I've been incredibly lucky to have met so many people in every field I've tried my hand at. In terms of the sports journalism environment, I was incredibly lucky to work at the Rugby Union Players Association, and for three months soaked up everything and gained perspectives on the game that I still use in my articles to this day.
Add to that, I was lucky enough to coordinate a podcast with Wallabies coach Michael Cheika, and earlier this year write a four part piece with internationally renowned player Ben Alexander, one of the most respected rugby players ever to put on the green and gold jersey, and I guy who I grew up watching and idolising. I still pinch myself that I got to do that!
In terms of the arts, I've been so lucky in who I've got to chat to, from the likes of musicians Running Touch and Pat Davern from Grinspoon, to even the likes of increasingly relevant comedians and public figures like Jordan Shanks (aka YouTuber Friendlyjordies).
However, the interview I'm most fond of was chatting with Morris Hayes, the keyboardist of the New Power Generation. These guys were the backing band for Prince. THE Prince! On top of being a lovely guy to talk to, he went into so much detail about what Prince was like to work with, how much they miss him, all the way to his legendary performance at the Super Bowl.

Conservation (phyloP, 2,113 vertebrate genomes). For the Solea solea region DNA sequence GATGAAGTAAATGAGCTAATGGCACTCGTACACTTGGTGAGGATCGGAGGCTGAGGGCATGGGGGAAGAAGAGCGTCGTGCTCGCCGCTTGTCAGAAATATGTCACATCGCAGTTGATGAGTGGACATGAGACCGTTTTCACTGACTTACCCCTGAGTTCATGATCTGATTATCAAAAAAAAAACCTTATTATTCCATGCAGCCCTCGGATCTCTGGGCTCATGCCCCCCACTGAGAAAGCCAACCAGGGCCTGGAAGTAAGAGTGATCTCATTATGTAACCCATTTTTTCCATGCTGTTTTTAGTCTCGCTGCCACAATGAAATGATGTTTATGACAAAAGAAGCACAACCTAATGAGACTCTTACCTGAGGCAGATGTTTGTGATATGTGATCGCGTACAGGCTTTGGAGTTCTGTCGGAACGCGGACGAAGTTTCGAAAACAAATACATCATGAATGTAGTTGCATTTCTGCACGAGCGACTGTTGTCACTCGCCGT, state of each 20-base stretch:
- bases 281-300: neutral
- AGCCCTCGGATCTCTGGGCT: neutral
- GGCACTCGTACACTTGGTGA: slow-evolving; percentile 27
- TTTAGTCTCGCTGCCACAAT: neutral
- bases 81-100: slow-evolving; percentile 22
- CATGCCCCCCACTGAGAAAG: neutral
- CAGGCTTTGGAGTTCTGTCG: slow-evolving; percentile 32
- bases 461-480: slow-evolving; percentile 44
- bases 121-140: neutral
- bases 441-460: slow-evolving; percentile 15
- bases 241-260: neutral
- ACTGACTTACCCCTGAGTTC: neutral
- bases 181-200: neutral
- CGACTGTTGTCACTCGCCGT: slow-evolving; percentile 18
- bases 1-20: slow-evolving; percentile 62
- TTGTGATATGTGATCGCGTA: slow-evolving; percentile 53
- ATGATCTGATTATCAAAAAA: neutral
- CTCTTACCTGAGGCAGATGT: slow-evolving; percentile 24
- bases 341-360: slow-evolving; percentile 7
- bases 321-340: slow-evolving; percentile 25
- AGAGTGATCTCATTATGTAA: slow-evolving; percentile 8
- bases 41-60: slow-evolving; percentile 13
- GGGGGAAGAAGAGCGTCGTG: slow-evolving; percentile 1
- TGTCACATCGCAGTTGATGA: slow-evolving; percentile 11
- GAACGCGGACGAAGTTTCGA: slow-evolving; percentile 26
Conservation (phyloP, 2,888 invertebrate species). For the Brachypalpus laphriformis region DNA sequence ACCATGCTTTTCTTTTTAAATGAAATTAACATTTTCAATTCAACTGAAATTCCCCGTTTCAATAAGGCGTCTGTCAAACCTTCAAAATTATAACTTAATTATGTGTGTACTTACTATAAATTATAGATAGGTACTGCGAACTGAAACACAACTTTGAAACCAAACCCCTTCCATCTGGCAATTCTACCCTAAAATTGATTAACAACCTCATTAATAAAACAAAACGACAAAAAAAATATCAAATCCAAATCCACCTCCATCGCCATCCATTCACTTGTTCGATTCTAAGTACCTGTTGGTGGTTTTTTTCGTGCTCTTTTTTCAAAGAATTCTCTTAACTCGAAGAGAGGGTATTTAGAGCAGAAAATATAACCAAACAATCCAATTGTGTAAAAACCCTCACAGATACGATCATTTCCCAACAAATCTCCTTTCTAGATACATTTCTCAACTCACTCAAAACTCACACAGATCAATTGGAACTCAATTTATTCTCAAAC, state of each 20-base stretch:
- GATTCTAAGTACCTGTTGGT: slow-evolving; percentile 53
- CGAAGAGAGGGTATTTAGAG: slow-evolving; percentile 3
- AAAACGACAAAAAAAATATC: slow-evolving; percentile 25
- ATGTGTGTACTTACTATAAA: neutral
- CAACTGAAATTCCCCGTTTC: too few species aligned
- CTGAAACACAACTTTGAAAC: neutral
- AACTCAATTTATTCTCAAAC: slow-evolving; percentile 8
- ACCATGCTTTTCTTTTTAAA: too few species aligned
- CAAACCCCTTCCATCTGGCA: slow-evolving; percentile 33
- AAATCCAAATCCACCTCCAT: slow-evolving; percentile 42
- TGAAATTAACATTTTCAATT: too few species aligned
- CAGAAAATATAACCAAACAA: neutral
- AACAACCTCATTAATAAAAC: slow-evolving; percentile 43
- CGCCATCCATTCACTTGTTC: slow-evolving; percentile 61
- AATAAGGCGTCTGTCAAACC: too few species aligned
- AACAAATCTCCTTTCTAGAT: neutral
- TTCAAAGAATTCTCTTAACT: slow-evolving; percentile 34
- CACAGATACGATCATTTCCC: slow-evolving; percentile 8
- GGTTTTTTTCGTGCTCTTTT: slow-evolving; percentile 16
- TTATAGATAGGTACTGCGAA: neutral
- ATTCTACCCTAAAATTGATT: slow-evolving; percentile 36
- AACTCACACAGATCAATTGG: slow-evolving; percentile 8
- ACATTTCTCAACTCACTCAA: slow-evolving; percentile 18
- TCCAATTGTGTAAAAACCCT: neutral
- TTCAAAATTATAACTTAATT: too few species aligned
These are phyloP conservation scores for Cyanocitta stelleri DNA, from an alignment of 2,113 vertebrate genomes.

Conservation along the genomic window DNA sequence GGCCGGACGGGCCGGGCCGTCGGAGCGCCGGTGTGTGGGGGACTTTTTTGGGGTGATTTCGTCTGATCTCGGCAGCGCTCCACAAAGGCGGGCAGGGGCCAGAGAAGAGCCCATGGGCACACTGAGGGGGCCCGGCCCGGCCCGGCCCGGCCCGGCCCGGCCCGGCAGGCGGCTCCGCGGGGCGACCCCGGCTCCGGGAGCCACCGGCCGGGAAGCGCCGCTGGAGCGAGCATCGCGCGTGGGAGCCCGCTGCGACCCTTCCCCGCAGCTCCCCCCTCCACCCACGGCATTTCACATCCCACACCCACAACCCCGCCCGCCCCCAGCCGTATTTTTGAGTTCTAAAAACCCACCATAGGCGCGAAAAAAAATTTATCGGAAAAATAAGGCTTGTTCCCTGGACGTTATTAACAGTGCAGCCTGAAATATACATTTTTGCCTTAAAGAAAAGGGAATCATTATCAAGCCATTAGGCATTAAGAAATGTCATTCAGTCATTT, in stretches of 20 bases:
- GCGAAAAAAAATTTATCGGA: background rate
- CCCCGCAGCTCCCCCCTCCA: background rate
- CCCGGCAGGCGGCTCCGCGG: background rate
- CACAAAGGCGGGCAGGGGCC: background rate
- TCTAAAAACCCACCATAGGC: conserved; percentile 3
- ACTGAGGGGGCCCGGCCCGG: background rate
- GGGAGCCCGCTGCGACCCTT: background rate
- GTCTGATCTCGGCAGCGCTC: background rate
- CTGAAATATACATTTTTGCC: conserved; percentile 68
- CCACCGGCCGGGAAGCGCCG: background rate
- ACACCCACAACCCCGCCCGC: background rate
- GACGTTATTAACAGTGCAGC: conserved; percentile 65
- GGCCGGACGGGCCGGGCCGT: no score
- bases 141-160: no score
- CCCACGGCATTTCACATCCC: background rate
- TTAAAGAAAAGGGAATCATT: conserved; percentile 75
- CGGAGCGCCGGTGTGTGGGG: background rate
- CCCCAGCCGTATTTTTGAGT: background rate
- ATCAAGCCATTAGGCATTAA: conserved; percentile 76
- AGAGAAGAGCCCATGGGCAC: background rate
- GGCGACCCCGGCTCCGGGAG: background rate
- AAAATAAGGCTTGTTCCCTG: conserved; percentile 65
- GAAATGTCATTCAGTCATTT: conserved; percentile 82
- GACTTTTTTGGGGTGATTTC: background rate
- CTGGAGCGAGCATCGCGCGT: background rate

I've been very lucky.
Absolutely. Journalism first gave me the ability to actually write. That sounds silly, but the actual discipline of putting words down on the page can be notoriously difficult, especially if you don't know how to push through those moments of writer's block and procrastination.
Add to that, the book is heavily involved in perspectives, and what is said and not said. The characters interact, have differing opinions on situations, and engage in ways that, if you are selling this story to a reader, needs to feel natural and believable.
Good journalism acknowledges the differing perspectives on situations, and that to come to a constructive conclusion you have to fully understand the different arguments around a topic. Additionally, this process is incredibly human: acknowledging of different life experiences that lead characters to think in certain ways the reader can emphasise with.